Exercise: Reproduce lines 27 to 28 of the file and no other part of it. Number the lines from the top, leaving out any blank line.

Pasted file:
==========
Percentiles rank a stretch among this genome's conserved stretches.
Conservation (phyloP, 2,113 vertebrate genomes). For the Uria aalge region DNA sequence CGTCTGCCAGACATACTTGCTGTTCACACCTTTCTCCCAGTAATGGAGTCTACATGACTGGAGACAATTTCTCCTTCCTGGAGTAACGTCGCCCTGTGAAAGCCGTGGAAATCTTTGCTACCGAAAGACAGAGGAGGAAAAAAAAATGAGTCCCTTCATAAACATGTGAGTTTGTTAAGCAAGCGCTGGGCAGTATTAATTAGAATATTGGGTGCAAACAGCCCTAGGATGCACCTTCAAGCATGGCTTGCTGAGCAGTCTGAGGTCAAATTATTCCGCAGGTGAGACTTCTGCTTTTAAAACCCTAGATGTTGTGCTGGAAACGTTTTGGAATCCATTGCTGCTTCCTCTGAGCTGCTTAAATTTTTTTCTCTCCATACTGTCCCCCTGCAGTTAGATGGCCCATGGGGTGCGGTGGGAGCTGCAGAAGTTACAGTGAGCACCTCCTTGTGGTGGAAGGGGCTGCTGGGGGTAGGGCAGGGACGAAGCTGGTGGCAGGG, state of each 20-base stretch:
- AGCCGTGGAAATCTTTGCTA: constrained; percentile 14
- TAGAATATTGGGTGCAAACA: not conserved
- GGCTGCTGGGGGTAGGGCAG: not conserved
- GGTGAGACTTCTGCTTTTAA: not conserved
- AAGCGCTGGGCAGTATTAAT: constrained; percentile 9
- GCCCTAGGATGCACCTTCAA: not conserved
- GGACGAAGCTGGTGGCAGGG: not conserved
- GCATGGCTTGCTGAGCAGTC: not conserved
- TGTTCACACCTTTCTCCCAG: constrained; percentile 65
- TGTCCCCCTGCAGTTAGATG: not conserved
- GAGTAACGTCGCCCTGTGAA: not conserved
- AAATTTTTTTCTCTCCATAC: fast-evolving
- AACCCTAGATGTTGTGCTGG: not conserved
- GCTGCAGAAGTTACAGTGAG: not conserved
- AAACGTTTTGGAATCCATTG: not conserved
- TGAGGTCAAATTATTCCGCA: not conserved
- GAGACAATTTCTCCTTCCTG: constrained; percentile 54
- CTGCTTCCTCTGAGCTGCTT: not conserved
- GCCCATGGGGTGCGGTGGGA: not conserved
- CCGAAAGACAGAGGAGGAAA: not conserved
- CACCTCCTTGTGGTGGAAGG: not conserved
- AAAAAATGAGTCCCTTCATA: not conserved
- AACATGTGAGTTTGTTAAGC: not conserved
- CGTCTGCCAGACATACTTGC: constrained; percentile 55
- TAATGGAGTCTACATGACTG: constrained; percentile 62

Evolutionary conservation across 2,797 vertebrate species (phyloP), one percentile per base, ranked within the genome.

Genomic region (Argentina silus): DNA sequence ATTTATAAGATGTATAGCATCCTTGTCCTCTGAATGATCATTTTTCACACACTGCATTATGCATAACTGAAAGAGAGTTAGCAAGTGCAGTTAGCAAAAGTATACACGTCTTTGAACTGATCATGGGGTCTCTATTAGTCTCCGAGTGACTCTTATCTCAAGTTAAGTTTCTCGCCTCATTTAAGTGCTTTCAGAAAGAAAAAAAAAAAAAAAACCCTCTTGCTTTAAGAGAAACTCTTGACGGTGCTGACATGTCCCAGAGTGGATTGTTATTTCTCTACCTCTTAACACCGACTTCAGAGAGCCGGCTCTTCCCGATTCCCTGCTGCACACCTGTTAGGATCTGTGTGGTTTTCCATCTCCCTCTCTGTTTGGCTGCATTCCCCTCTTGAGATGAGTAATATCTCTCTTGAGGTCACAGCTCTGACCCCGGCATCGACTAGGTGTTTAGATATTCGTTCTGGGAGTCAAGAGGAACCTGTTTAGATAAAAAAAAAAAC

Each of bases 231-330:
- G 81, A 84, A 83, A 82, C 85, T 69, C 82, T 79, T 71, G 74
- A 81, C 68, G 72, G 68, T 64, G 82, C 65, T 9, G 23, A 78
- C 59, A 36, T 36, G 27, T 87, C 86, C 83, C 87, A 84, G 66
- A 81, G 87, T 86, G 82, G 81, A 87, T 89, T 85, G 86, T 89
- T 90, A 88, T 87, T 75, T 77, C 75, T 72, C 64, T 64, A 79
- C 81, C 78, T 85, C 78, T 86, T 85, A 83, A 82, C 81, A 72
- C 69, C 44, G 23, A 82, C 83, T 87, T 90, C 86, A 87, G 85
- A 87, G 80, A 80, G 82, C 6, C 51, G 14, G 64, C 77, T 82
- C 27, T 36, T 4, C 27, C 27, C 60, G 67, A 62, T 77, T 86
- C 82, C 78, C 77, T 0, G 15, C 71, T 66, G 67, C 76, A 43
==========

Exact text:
- TAATGGAGTCTACATGACTG: constrained; percentile 62

Evolutionary conservation across 2,797 vertebrate species (phyloP), one percentile per base, ranked within the genome.